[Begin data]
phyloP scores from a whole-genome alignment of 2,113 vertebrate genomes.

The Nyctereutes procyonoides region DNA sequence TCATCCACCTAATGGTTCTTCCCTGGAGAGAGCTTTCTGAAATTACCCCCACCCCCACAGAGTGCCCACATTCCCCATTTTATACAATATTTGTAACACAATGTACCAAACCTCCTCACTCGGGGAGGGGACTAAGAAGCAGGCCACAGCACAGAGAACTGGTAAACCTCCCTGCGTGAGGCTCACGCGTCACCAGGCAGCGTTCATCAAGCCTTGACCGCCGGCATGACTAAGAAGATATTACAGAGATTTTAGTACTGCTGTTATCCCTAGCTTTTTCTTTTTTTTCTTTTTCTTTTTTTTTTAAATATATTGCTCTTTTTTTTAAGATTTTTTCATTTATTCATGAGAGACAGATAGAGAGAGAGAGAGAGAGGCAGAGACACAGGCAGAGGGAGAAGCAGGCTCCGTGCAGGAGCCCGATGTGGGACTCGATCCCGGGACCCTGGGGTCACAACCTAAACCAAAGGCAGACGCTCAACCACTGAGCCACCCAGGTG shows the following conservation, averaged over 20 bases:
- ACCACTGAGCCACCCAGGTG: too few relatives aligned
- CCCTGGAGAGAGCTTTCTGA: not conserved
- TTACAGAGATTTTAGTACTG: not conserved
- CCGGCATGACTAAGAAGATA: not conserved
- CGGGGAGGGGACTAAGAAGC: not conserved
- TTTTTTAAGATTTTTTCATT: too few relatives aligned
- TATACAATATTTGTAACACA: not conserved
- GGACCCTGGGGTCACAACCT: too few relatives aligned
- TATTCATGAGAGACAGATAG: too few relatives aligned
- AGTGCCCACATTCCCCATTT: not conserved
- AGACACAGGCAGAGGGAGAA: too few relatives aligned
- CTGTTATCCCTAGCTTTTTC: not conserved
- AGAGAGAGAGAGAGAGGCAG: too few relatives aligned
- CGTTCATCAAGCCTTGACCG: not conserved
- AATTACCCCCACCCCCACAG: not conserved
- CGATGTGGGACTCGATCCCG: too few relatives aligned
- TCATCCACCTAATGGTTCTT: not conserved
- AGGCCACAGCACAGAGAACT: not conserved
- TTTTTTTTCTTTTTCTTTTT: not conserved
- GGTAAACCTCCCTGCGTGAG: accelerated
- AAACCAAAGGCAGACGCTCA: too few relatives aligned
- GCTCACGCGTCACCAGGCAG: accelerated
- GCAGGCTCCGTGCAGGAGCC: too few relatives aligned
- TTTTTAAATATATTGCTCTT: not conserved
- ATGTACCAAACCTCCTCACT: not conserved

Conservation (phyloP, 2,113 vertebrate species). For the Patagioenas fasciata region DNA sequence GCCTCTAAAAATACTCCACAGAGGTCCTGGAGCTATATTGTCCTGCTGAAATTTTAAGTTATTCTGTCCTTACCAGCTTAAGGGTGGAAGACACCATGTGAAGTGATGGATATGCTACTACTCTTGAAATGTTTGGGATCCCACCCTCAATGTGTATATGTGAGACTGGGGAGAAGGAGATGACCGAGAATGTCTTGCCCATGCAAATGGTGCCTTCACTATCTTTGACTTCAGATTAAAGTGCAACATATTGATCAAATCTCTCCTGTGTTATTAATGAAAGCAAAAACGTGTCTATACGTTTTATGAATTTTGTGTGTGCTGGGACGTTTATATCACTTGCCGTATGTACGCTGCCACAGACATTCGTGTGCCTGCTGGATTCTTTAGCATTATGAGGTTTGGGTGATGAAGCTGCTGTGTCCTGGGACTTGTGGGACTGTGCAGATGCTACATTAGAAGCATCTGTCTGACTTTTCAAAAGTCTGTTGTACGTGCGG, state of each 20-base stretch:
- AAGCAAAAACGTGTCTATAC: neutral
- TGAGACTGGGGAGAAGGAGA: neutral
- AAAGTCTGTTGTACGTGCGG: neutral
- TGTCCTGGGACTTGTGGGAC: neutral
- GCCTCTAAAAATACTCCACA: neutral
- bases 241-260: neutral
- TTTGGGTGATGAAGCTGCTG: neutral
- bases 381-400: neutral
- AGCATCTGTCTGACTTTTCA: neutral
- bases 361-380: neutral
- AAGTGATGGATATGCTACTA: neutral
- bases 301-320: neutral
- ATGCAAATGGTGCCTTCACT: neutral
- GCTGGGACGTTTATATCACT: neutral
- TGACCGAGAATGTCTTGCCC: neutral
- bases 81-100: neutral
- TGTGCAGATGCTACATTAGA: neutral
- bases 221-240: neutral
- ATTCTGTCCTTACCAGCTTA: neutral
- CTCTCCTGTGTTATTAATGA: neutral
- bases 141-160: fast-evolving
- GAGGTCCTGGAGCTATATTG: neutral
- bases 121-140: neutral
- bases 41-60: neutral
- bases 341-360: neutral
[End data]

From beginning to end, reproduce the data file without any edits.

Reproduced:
phyloP scores from a whole-genome alignment of 2,113 vertebrate genomes.

The Nyctereutes procyonoides region DNA sequence TCATCCACCTAATGGTTCTTCCCTGGAGAGAGCTTTCTGAAATTACCCCCACCCCCACAGAGTGCCCACATTCCCCATTTTATACAATATTTGTAACACAATGTACCAAACCTCCTCACTCGGGGAGGGGACTAAGAAGCAGGCCACAGCACAGAGAACTGGTAAACCTCCCTGCGTGAGGCTCACGCGTCACCAGGCAGCGTTCATCAAGCCTTGACCGCCGGCATGACTAAGAAGATATTACAGAGATTTTAGTACTGCTGTTATCCCTAGCTTTTTCTTTTTTTTCTTTTTCTTTTTTTTTTAAATATATTGCTCTTTTTTTTAAGATTTTTTCATTTATTCATGAGAGACAGATAGAGAGAGAGAGAGAGAGGCAGAGACACAGGCAGAGGGAGAAGCAGGCTCCGTGCAGGAGCCCGATGTGGGACTCGATCCCGGGACCCTGGGGTCACAACCTAAACCAAAGGCAGACGCTCAACCACTGAGCCACCCAGGTG shows the following conservation, averaged over 20 bases:
- ACCACTGAGCCACCCAGGTG: too few relatives aligned
- CCCTGGAGAGAGCTTTCTGA: not conserved
- TTACAGAGATTTTAGTACTG: not conserved
- CCGGCATGACTAAGAAGATA: not conserved
- CGGGGAGGGGACTAAGAAGC: not conserved
- TTTTTTAAGATTTTTTCATT: too few relatives aligned
- TATACAATATTTGTAACACA: not conserved
- GGACCCTGGGGTCACAACCT: too few relatives aligned
- TATTCATGAGAGACAGATAG: too few relatives aligned
- AGTGCCCACATTCCCCATTT: not conserved
- AGACACAGGCAGAGGGAGAA: too few relatives aligned
- CTGTTATCCCTAGCTTTTTC: not conserved
- AGAGAGAGAGAGAGAGGCAG: too few relatives aligned
- CGTTCATCAAGCCTTGACCG: not conserved
- AATTACCCCCACCCCCACAG: not conserved
- CGATGTGGGACTCGATCCCG: too few relatives aligned
- TCATCCACCTAATGGTTCTT: not conserved
- AGGCCACAGCACAGAGAACT: not conserved
- TTTTTTTTCTTTTTCTTTTT: not conserved
- GGTAAACCTCCCTGCGTGAG: accelerated
- AAACCAAAGGCAGACGCTCA: too few relatives aligned
- GCTCACGCGTCACCAGGCAG: accelerated
- GCAGGCTCCGTGCAGGAGCC: too few relatives aligned
- TTTTTAAATATATTGCTCTT: not conserved
- ATGTACCAAACCTCCTCACT: not conserved

Conservation (phyloP, 2,113 vertebrate species). For the Patagioenas fasciata region DNA sequence GCCTCTAAAAATACTCCACAGAGGTCCTGGAGCTATATTGTCCTGCTGAAATTTTAAGTTATTCTGTCCTTACCAGCTTAAGGGTGGAAGACACCATGTGAAGTGATGGATATGCTACTACTCTTGAAATGTTTGGGATCCCACCCTCAATGTGTATATGTGAGACTGGGGAGAAGGAGATGACCGAGAATGTCTTGCCCATGCAAATGGTGCCTTCACTATCTTTGACTTCAGATTAAAGTGCAACATATTGATCAAATCTCTCCTGTGTTATTAATGAAAGCAAAAACGTGTCTATACGTTTTATGAATTTTGTGTGTGCTGGGACGTTTATATCACTTGCCGTATGTACGCTGCCACAGACATTCGTGTGCCTGCTGGATTCTTTAGCATTATGAGGTTTGGGTGATGAAGCTGCTGTGTCCTGGGACTTGTGGGACTGTGCAGATGCTACATTAGAAGCATCTGTCTGACTTTTCAAAAGTCTGTTGTACGTGCGG, state of each 20-base stretch:
- AAGCAAAAACGTGTCTATAC: neutral
- TGAGACTGGGGAGAAGGAGA: neutral
- AAAGTCTGTTGTACGTGCGG: neutral
- TGTCCTGGGACTTGTGGGAC: neutral
- GCCTCTAAAAATACTCCACA: neutral
- bases 241-260: neutral
- TTTGGGTGATGAAGCTGCTG: neutral
- bases 381-400: neutral
- AGCATCTGTCTGACTTTTCA: neutral
- bases 361-380: neutral
- AAGTGATGGATATGCTACTA: neutral
- bases 301-320: neutral
- ATGCAAATGGTGCCTTCACT: neutral
- GCTGGGACGTTTATATCACT: neutral
- TGACCGAGAATGTCTTGCCC: neutral
- bases 81-100: neutral
- TGTGCAGATGCTACATTAGA: neutral
- bases 221-240: neutral
- ATTCTGTCCTTACCAGCTTA: neutral
- CTCTCCTGTGTTATTAATGA: neutral
- bases 141-160: fast-evolving
- GAGGTCCTGGAGCTATATTG: neutral
- bases 121-140: neutral
- bases 41-60: neutral
- bases 341-360: neutral